The release ensures that United is not liable for “the Claim” and, in the final paragraph, demands confidentiality. “Releasing Party further agrees that this Agreement, its terms, and the consideration provided shall be maintained as confidential by them unless ordered to be disclosed by a legal authority.”
Considine, preferring to speak about Jacob on Facebook and to the media, says that she refused to sign the release. As a result, she never received the $1,115,60. Told of this, United’s spokesman Charlie Hobart said he was running out of time to talk. “We consider this case closed,” Hobart said.
Hobart repeatedly refused to discuss the non-disclosure agreement that United asked Considine to sign. “I’m not getting into that with you,” Hobart said.“We did not need to refund that cost. Okay? That is something we did because we did not feel good about what happened.”
“We’re not obligated to refund that cost,” he reiterated. “We offered to, is what I’m saying.”
A pit bull arrives deceased to a layover
In February, several weeks after Jacob died, Lisa Nolasco was preparing to send her three-year-old American pit bull terrier, Sadie, from Hawaii to California. Nolasco serves in the military and had been stationed in Hawaii when she picked Sadie out of a litter in 2014. At 105 pounds, Sadie could be intimidating at first, “but after she knew you weren’t a threat, she was a pretty good dog,” Nolasco says.
Knowing that she would eventually be stationed elsewhere, Nolasco asked coworkers how they handled transporting pets from the Hawaiian islands to the mainland. One friend warned her that animals were placed in cargo and treated like suitcases. “This person told me they’ll never have a dog when they’re in the military,” Nolasco tells ConsumerAffairs.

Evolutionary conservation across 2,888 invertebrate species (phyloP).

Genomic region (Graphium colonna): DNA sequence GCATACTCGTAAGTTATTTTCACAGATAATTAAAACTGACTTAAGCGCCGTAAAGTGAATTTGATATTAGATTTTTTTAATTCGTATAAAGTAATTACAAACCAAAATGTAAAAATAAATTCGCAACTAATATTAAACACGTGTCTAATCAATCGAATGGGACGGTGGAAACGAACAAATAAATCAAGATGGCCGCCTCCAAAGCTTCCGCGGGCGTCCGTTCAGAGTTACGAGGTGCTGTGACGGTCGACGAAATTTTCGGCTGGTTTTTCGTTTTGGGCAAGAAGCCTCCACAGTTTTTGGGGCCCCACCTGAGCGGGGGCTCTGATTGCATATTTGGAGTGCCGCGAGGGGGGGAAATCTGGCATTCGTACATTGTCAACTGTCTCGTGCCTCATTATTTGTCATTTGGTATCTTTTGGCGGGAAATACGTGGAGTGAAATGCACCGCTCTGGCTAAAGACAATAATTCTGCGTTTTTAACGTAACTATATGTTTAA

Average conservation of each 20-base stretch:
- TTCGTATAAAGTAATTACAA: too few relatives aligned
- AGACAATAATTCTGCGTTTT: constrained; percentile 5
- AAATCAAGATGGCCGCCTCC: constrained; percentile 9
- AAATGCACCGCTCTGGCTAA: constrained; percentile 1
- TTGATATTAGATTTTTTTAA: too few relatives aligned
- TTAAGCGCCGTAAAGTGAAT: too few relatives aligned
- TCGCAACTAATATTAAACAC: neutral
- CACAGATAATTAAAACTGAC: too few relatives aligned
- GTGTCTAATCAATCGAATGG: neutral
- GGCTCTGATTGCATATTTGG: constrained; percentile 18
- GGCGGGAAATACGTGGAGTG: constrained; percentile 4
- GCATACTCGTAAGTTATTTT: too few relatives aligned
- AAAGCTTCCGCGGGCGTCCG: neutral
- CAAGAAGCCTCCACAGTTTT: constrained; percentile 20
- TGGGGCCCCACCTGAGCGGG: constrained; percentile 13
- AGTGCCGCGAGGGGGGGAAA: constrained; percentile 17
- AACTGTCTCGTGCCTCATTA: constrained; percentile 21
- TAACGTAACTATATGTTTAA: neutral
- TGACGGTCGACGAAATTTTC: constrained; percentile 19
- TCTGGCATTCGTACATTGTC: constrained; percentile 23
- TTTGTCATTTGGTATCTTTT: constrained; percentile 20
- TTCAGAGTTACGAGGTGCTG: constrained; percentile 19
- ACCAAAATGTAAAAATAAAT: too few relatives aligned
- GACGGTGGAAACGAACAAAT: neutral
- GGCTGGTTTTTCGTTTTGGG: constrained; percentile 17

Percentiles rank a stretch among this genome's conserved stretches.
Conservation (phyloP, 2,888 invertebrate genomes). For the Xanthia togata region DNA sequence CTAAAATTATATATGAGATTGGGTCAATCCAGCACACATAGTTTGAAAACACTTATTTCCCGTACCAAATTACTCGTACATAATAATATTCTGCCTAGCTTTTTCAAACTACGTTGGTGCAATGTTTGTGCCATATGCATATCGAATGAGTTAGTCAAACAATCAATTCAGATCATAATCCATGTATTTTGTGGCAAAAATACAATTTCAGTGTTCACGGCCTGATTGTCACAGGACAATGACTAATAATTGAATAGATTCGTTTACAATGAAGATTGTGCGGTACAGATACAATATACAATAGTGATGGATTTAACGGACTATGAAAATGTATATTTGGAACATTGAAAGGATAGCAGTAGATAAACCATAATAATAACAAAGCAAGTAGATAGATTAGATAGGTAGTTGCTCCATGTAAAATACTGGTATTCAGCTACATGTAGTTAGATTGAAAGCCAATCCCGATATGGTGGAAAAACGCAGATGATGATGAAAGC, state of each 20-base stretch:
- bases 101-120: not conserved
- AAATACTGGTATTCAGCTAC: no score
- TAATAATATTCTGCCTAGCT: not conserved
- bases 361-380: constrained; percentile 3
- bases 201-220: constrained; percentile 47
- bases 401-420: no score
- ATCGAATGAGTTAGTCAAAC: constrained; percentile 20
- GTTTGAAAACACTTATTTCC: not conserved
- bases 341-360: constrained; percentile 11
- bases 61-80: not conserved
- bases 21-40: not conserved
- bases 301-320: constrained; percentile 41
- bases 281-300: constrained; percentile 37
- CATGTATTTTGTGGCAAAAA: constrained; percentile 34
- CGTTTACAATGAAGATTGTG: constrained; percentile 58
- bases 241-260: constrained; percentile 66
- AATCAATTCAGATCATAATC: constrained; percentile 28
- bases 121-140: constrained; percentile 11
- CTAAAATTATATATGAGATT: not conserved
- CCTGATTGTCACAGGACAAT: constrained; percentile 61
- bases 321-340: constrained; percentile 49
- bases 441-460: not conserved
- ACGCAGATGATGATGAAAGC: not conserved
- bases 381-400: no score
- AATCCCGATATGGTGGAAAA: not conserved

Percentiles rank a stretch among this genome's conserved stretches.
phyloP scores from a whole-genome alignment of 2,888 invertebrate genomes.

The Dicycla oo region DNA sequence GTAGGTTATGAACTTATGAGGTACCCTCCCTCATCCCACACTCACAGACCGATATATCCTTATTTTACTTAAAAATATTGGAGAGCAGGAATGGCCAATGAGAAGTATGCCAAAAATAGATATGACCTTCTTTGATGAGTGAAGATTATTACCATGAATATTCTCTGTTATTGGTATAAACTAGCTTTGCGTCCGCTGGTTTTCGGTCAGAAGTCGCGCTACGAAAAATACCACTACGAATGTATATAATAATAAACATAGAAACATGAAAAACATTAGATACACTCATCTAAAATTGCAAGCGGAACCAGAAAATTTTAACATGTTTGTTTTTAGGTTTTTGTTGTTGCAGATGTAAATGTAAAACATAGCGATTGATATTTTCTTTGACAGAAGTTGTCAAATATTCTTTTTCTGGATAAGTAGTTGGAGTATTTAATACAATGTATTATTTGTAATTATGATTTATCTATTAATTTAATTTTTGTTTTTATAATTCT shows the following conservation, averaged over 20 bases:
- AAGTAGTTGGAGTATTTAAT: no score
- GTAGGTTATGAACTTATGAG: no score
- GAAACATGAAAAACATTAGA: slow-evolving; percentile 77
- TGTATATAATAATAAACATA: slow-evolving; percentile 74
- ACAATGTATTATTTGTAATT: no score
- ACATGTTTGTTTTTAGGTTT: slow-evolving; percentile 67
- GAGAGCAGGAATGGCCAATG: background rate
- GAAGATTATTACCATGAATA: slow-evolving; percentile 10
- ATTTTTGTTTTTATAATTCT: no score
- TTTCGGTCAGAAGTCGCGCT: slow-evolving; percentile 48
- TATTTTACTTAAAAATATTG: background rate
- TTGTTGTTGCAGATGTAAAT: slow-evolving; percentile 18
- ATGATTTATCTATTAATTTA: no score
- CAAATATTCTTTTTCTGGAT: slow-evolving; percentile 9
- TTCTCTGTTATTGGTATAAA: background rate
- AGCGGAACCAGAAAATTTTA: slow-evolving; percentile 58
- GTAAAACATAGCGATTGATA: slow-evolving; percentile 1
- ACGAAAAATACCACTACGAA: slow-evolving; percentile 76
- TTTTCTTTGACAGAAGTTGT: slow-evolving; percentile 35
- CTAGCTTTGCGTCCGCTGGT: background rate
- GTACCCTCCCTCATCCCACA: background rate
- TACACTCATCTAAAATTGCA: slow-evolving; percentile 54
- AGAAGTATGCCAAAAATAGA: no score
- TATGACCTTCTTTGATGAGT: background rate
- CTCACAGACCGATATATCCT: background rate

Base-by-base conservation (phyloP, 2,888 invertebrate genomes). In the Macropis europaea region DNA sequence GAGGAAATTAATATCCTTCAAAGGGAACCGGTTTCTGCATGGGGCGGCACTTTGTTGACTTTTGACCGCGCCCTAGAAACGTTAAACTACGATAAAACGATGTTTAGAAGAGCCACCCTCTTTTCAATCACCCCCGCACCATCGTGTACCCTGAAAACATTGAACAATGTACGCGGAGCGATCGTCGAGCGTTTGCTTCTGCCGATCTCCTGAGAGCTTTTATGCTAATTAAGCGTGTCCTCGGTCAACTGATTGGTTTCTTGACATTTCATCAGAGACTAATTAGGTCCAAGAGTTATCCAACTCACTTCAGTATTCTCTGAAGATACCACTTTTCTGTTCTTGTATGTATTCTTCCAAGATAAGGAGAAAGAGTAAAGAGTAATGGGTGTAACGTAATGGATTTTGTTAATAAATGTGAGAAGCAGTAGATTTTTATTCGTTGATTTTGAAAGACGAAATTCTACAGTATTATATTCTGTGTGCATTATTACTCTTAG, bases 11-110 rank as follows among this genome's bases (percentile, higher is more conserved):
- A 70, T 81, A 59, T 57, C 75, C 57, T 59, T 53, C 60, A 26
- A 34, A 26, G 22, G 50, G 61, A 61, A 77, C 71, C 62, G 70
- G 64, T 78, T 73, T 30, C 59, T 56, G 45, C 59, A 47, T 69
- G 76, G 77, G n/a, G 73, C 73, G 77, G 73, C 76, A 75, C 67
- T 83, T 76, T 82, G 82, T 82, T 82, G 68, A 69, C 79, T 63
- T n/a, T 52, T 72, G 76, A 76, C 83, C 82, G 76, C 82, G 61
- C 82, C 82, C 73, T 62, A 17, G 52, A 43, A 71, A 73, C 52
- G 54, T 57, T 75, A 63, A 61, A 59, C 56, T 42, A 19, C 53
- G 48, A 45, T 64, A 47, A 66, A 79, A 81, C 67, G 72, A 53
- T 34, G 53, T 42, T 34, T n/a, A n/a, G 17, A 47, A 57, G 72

She considered paying for one company advertising island-to-mainland pet transport, until she learned that they simply place animals in the cargo of planes anyway. “I would put her on a boat if I could have.” Instead, Nolasco turned to United Airlines and PetSafe.
Nolasco’s family planned to pick Sadie up from the San Diego airport, where they would then embark on a road trip to Nolasco’s new military station in El Paso, Texas. But on February 13, United Airlines informed Nolasco that Sadie arrived to her layover in Denver, Colorado, already dead. Then they told Nolasco that they would arrange for a necropsy report to determine what caused the dog’s death.
The report, conducted by a veterinarian funded by United Airlines, describes Sadie as suffering from “gastric dilation,” or a stomach-twisting condition, a similar diagnosis to what Jacob received. The report also claims that Sadie had a pre-existing heart condition that could have caused her death. Nolasco says she had never been aware that Sadie had such a condition. Additionally, United Airlines requires all people using PetSafe to take their animals for a physical within ten days prior to the flight, to ensure they are healthy enough to travel. That physical did not detect any heart problem, Nolasco says.
United’s necropsy includes this assertion at the top; “This report supersedes all previous reports for this case."
After receiving her results, Nolasco arranged to have Sadie cremated with United Airlines’ help and started her own Facebook campaign to call attention to pet travel safety and Sadie. The airline compensated her for the cost of Sadie’s ticket, and that was the last time they communicated, Nolasco says.
Neither Nolasco nor Considine are planning to sue, because they do not know how to. Jeff Pierce, the Animal Legal Defense Fund attorney, says that airlines have almost full immunity from being sued over lost cargo, which pets are considered to be.
It’s typical for airlines to fund necropsy reports to determine why an animal died in their care. Pierce doubts that an airline would ever find itself at fault in its own reports.“The airline inevitably finds some pre-existing condition,” he says. “I have not seen an instance in which the airline determined that they did something wrong. I would wager, as you suggest, that the airlines do have a pretty significant incentive to obtain a veterinary report that might absolve them from liability."
United Airline’s spokesman Hobart was not familiar with Nolasco’s case and asked for additional information to be provided over email. He has been in calls with reporters all day, he says, regarding United’s more recent and much bigger controversy. "As you know we’ve got a pretty busy couple of days here and I've got about a dozen reporters we need to get to."